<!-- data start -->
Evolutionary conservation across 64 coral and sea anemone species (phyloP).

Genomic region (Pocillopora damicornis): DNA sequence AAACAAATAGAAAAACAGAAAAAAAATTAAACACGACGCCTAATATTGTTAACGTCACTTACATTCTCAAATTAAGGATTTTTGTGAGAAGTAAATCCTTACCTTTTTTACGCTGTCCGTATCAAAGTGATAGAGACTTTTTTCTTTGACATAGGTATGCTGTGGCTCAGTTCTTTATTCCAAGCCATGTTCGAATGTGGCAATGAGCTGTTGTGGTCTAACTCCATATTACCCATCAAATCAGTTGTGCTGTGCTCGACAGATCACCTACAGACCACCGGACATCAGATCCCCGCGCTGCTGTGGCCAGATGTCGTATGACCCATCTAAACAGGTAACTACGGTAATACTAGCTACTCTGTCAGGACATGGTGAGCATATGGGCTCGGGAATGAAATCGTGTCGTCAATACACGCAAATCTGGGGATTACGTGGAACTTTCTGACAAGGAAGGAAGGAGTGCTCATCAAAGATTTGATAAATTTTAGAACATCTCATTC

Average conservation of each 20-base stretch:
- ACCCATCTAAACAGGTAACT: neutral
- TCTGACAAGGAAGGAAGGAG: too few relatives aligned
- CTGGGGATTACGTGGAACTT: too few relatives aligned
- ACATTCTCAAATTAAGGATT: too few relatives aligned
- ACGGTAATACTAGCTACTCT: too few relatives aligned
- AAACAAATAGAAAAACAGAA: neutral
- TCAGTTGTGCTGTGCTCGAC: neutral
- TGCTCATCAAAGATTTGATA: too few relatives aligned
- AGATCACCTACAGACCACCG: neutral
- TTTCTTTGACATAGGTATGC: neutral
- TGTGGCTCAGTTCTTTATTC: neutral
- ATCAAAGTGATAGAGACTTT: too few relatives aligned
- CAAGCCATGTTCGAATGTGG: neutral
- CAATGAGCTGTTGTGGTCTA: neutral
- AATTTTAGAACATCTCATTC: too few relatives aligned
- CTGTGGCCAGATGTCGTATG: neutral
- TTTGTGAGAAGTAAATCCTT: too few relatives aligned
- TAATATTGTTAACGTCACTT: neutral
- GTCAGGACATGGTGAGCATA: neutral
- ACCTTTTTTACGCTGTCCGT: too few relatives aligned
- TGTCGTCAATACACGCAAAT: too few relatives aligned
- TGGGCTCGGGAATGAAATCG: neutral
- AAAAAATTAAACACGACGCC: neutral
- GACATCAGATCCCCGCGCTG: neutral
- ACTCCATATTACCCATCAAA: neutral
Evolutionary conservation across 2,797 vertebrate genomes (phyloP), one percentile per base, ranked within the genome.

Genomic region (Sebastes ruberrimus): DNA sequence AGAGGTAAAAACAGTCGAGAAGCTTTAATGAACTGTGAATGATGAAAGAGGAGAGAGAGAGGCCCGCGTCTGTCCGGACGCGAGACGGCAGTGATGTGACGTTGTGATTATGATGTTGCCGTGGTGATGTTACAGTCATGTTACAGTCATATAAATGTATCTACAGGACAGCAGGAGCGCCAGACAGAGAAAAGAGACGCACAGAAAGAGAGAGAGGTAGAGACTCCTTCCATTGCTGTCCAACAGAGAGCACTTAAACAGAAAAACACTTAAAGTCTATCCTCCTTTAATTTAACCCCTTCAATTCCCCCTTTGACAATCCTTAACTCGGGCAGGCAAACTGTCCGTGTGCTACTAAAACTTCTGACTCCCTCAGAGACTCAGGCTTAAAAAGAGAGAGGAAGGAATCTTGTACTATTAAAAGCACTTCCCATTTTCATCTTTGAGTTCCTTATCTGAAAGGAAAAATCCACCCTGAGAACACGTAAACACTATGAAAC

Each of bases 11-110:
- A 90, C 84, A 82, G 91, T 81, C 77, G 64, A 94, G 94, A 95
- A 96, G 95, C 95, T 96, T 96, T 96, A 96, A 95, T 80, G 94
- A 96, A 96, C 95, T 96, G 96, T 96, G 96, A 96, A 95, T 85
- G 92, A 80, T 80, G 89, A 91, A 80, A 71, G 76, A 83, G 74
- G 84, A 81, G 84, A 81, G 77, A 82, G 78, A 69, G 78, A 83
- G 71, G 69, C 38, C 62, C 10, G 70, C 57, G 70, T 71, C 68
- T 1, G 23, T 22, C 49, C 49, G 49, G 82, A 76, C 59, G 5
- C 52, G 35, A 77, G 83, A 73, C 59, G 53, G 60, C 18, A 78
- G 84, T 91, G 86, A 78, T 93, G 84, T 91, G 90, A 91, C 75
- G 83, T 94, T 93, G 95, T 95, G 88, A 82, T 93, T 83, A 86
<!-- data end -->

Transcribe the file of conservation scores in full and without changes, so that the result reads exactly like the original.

Evolutionary conservation across 64 coral and sea anemone species (phyloP).

Genomic region (Pocillopora damicornis): DNA sequence AAACAAATAGAAAAACAGAAAAAAAATTAAACACGACGCCTAATATTGTTAACGTCACTTACATTCTCAAATTAAGGATTTTTGTGAGAAGTAAATCCTTACCTTTTTTACGCTGTCCGTATCAAAGTGATAGAGACTTTTTTCTTTGACATAGGTATGCTGTGGCTCAGTTCTTTATTCCAAGCCATGTTCGAATGTGGCAATGAGCTGTTGTGGTCTAACTCCATATTACCCATCAAATCAGTTGTGCTGTGCTCGACAGATCACCTACAGACCACCGGACATCAGATCCCCGCGCTGCTGTGGCCAGATGTCGTATGACCCATCTAAACAGGTAACTACGGTAATACTAGCTACTCTGTCAGGACATGGTGAGCATATGGGCTCGGGAATGAAATCGTGTCGTCAATACACGCAAATCTGGGGATTACGTGGAACTTTCTGACAAGGAAGGAAGGAGTGCTCATCAAAGATTTGATAAATTTTAGAACATCTCATTC

Average conservation of each 20-base stretch:
- ACCCATCTAAACAGGTAACT: neutral
- TCTGACAAGGAAGGAAGGAG: too few relatives aligned
- CTGGGGATTACGTGGAACTT: too few relatives aligned
- ACATTCTCAAATTAAGGATT: too few relatives aligned
- ACGGTAATACTAGCTACTCT: too few relatives aligned
- AAACAAATAGAAAAACAGAA: neutral
- TCAGTTGTGCTGTGCTCGAC: neutral
- TGCTCATCAAAGATTTGATA: too few relatives aligned
- AGATCACCTACAGACCACCG: neutral
- TTTCTTTGACATAGGTATGC: neutral
- TGTGGCTCAGTTCTTTATTC: neutral
- ATCAAAGTGATAGAGACTTT: too few relatives aligned
- CAAGCCATGTTCGAATGTGG: neutral
- CAATGAGCTGTTGTGGTCTA: neutral
- AATTTTAGAACATCTCATTC: too few relatives aligned
- CTGTGGCCAGATGTCGTATG: neutral
- TTTGTGAGAAGTAAATCCTT: too few relatives aligned
- TAATATTGTTAACGTCACTT: neutral
- GTCAGGACATGGTGAGCATA: neutral
- ACCTTTTTTACGCTGTCCGT: too few relatives aligned
- TGTCGTCAATACACGCAAAT: too few relatives aligned
- TGGGCTCGGGAATGAAATCG: neutral
- AAAAAATTAAACACGACGCC: neutral
- GACATCAGATCCCCGCGCTG: neutral
- ACTCCATATTACCCATCAAA: neutral
Evolutionary conservation across 2,797 vertebrate genomes (phyloP), one percentile per base, ranked within the genome.

Genomic region (Sebastes ruberrimus): DNA sequence AGAGGTAAAAACAGTCGAGAAGCTTTAATGAACTGTGAATGATGAAAGAGGAGAGAGAGAGGCCCGCGTCTGTCCGGACGCGAGACGGCAGTGATGTGACGTTGTGATTATGATGTTGCCGTGGTGATGTTACAGTCATGTTACAGTCATATAAATGTATCTACAGGACAGCAGGAGCGCCAGACAGAGAAAAGAGACGCACAGAAAGAGAGAGAGGTAGAGACTCCTTCCATTGCTGTCCAACAGAGAGCACTTAAACAGAAAAACACTTAAAGTCTATCCTCCTTTAATTTAACCCCTTCAATTCCCCCTTTGACAATCCTTAACTCGGGCAGGCAAACTGTCCGTGTGCTACTAAAACTTCTGACTCCCTCAGAGACTCAGGCTTAAAAAGAGAGAGGAAGGAATCTTGTACTATTAAAAGCACTTCCCATTTTCATCTTTGAGTTCCTTATCTGAAAGGAAAAATCCACCCTGAGAACACGTAAACACTATGAAAC

Each of bases 11-110:
- A 90, C 84, A 82, G 91, T 81, C 77, G 64, A 94, G 94, A 95
- A 96, G 95, C 95, T 96, T 96, T 96, A 96, A 95, T 80, G 94
- A 96, A 96, C 95, T 96, G 96, T 96, G 96, A 96, A 95, T 85
- G 92, A 80, T 80, G 89, A 91, A 80, A 71, G 76, A 83, G 74
- G 84, A 81, G 84, A 81, G 77, A 82, G 78, A 69, G 78, A 83
- G 71, G 69, C 38, C 62, C 10, G 70, C 57, G 70, T 71, C 68
- T 1, G 23, T 22, C 49, C 49, G 49, G 82, A 76, C 59, G 5
- C 52, G 35, A 77, G 83, A 73, C 59, G 53, G 60, C 18, A 78
- G 84, T 91, G 86, A 78, T 93, G 84, T 91, G 90, A 91, C 75
- G 83, T 94, T 93, G 95, T 95, G 88, A 82, T 93, T 83, A 86